For dinner, mom decided to go for the New Orleans Jambalaya, which is a wonderful, spicy dish that's sure to clean out your sinuses if you dare to go there. "Our distinctive jambalaya combines blackened chicken, shrimp and chicken-andouille sausage, sautéed with bell peppers, onions and tomatoes in a spicy sauce. Served over a rice pilaf and topped with green onions." Yea, momma dared. When the waiter asked her "You know that's a little spicy?", she responded with "Oh yea, I know." She ended up takin' about half of it home to finish in a few days, but she always does that, so it wasn't due to her high voltage selection.

Sis went for the Fish-n-Chips. "Fillets of Pacific cod in our special light batter made with Brewhouse Blonde® beer. Served with your choice of crispy-thin or wedge-cut seasoned fries and tartar sauce." I think she loved it, even though she tried to get mom to eat about a third of it. She always does that, gettin' everyone else to try her food. I think she was concerned that mom's dish was too spicy for her. She started chokin' at one point, and we figured it was the spices getting to her, but she claimed it wasn't. She took a sip of my beer while we got her some water, and she was good to go.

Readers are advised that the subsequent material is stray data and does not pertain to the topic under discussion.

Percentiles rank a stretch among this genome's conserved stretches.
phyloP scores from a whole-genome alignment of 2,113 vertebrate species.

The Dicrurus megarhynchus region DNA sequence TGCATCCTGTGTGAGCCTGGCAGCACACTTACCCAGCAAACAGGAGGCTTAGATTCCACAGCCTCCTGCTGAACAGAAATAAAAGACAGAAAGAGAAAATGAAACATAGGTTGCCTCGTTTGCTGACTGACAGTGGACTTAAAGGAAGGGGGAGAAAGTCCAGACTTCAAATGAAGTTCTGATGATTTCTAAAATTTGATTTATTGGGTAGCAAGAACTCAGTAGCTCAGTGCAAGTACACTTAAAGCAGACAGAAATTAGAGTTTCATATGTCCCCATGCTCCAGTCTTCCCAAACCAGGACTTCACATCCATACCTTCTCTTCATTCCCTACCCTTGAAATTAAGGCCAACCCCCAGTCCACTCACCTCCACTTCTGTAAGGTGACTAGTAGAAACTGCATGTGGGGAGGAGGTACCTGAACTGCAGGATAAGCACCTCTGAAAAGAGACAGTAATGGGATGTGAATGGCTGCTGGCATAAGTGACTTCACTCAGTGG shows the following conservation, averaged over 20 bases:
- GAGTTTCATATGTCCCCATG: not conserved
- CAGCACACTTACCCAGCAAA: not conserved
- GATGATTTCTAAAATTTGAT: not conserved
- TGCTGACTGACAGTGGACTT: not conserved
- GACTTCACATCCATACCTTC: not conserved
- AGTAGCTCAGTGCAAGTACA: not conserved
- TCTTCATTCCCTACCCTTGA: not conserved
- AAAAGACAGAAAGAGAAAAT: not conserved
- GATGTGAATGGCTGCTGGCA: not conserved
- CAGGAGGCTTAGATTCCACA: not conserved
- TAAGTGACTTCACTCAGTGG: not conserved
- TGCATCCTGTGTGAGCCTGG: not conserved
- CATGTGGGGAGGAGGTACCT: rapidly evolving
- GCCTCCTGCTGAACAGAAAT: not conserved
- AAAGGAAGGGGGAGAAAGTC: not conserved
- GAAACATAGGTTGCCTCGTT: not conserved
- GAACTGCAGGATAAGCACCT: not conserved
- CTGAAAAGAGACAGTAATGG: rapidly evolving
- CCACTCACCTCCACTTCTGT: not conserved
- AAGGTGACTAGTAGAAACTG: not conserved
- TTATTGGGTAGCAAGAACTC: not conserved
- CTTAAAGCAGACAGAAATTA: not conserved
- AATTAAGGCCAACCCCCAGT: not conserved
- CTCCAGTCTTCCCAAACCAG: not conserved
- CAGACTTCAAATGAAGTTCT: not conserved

I went for the boring old (HARDLY!!) Spaghetti with Meat Sauce and Meatballs. "Hearty meat sauce with Angus ground beef, Italian sausage, tomatoes, garlic, herbs and spices."